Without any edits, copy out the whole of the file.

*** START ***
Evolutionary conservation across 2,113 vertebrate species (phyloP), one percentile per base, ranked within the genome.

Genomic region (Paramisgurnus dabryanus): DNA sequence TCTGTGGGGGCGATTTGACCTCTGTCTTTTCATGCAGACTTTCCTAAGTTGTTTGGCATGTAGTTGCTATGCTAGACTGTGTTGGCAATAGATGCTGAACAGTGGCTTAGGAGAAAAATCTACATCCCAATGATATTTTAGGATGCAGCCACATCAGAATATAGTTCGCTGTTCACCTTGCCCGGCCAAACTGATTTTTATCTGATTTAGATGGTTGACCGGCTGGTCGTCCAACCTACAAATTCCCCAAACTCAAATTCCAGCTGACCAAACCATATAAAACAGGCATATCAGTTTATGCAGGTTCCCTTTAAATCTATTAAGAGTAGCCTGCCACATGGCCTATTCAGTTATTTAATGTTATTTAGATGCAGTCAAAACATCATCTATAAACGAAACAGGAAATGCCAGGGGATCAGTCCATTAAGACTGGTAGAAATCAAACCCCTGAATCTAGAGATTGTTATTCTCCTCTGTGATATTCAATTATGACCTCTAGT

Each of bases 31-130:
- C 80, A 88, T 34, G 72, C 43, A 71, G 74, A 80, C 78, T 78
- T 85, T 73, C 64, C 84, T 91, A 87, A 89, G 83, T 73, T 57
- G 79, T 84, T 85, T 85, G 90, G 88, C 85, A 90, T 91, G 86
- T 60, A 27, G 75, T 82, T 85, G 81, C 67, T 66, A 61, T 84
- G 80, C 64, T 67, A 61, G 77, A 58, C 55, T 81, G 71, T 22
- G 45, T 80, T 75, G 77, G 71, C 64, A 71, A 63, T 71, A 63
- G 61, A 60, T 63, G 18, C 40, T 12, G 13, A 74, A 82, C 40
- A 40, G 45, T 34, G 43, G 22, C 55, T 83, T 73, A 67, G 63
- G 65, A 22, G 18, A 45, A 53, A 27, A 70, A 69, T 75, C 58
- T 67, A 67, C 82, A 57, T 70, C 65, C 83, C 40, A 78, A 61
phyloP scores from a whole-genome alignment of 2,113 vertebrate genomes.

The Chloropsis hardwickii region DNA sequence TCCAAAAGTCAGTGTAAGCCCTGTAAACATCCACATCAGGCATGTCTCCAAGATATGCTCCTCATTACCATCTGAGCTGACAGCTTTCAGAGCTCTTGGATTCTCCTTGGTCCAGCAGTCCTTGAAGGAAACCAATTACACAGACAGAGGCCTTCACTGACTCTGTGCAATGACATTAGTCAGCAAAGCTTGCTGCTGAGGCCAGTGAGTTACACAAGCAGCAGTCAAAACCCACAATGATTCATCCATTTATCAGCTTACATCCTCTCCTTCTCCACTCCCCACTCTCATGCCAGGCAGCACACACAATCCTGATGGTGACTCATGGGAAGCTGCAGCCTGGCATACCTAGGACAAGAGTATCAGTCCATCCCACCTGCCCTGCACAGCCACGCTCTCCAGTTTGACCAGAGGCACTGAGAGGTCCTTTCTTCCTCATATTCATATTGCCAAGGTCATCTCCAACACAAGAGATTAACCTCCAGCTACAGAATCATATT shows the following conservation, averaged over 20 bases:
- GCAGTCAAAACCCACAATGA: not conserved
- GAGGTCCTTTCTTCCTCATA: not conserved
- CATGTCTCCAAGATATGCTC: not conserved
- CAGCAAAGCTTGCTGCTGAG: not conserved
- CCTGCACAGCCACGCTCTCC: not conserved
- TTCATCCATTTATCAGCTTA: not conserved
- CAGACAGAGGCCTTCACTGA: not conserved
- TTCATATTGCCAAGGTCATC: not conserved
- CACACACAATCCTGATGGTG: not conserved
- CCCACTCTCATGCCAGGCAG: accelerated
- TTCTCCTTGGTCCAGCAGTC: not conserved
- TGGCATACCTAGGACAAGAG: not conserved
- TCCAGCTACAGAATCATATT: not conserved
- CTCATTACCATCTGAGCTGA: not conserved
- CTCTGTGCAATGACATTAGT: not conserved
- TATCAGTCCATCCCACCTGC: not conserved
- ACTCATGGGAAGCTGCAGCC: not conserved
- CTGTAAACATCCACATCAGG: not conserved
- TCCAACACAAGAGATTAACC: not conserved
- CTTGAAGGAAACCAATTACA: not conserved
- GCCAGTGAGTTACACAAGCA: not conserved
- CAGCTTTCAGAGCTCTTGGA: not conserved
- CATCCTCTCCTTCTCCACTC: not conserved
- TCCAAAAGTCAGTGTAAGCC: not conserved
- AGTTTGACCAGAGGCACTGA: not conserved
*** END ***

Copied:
Evolutionary conservation across 2,113 vertebrate species (phyloP), one percentile per base, ranked within the genome.

Genomic region (Paramisgurnus dabryanus): DNA sequence TCTGTGGGGGCGATTTGACCTCTGTCTTTTCATGCAGACTTTCCTAAGTTGTTTGGCATGTAGTTGCTATGCTAGACTGTGTTGGCAATAGATGCTGAACAGTGGCTTAGGAGAAAAATCTACATCCCAATGATATTTTAGGATGCAGCCACATCAGAATATAGTTCGCTGTTCACCTTGCCCGGCCAAACTGATTTTTATCTGATTTAGATGGTTGACCGGCTGGTCGTCCAACCTACAAATTCCCCAAACTCAAATTCCAGCTGACCAAACCATATAAAACAGGCATATCAGTTTATGCAGGTTCCCTTTAAATCTATTAAGAGTAGCCTGCCACATGGCCTATTCAGTTATTTAATGTTATTTAGATGCAGTCAAAACATCATCTATAAACGAAACAGGAAATGCCAGGGGATCAGTCCATTAAGACTGGTAGAAATCAAACCCCTGAATCTAGAGATTGTTATTCTCCTCTGTGATATTCAATTATGACCTCTAGT

Each of bases 31-130:
- C 80, A 88, T 34, G 72, C 43, A 71, G 74, A 80, C 78, T 78
- T 85, T 73, C 64, C 84, T 91, A 87, A 89, G 83, T 73, T 57
- G 79, T 84, T 85, T 85, G 90, G 88, C 85, A 90, T 91, G 86
- T 60, A 27, G 75, T 82, T 85, G 81, C 67, T 66, A 61, T 84
- G 80, C 64, T 67, A 61, G 77, A 58, C 55, T 81, G 71, T 22
- G 45, T 80, T 75, G 77, G 71, C 64, A 71, A 63, T 71, A 63
- G 61, A 60, T 63, G 18, C 40, T 12, G 13, A 74, A 82, C 40
- A 40, G 45, T 34, G 43, G 22, C 55, T 83, T 73, A 67, G 63
- G 65, A 22, G 18, A 45, A 53, A 27, A 70, A 69, T 75, C 58
- T 67, A 67, C 82, A 57, T 70, C 65, C 83, C 40, A 78, A 61
phyloP scores from a whole-genome alignment of 2,113 vertebrate genomes.

The Chloropsis hardwickii region DNA sequence TCCAAAAGTCAGTGTAAGCCCTGTAAACATCCACATCAGGCATGTCTCCAAGATATGCTCCTCATTACCATCTGAGCTGACAGCTTTCAGAGCTCTTGGATTCTCCTTGGTCCAGCAGTCCTTGAAGGAAACCAATTACACAGACAGAGGCCTTCACTGACTCTGTGCAATGACATTAGTCAGCAAAGCTTGCTGCTGAGGCCAGTGAGTTACACAAGCAGCAGTCAAAACCCACAATGATTCATCCATTTATCAGCTTACATCCTCTCCTTCTCCACTCCCCACTCTCATGCCAGGCAGCACACACAATCCTGATGGTGACTCATGGGAAGCTGCAGCCTGGCATACCTAGGACAAGAGTATCAGTCCATCCCACCTGCCCTGCACAGCCACGCTCTCCAGTTTGACCAGAGGCACTGAGAGGTCCTTTCTTCCTCATATTCATATTGCCAAGGTCATCTCCAACACAAGAGATTAACCTCCAGCTACAGAATCATATT shows the following conservation, averaged over 20 bases:
- GCAGTCAAAACCCACAATGA: not conserved
- GAGGTCCTTTCTTCCTCATA: not conserved
- CATGTCTCCAAGATATGCTC: not conserved
- CAGCAAAGCTTGCTGCTGAG: not conserved
- CCTGCACAGCCACGCTCTCC: not conserved
- TTCATCCATTTATCAGCTTA: not conserved
- CAGACAGAGGCCTTCACTGA: not conserved
- TTCATATTGCCAAGGTCATC: not conserved
- CACACACAATCCTGATGGTG: not conserved
- CCCACTCTCATGCCAGGCAG: accelerated
- TTCTCCTTGGTCCAGCAGTC: not conserved
- TGGCATACCTAGGACAAGAG: not conserved
- TCCAGCTACAGAATCATATT: not conserved
- CTCATTACCATCTGAGCTGA: not conserved
- CTCTGTGCAATGACATTAGT: not conserved
- TATCAGTCCATCCCACCTGC: not conserved
- ACTCATGGGAAGCTGCAGCC: not conserved
- CTGTAAACATCCACATCAGG: not conserved
- TCCAACACAAGAGATTAACC: not conserved
- CTTGAAGGAAACCAATTACA: not conserved
- GCCAGTGAGTTACACAAGCA: not conserved
- CAGCTTTCAGAGCTCTTGGA: not conserved
- CATCCTCTCCTTCTCCACTC: not conserved
- TCCAAAAGTCAGTGTAAGCC: not conserved
- AGTTTGACCAGAGGCACTGA: not conserved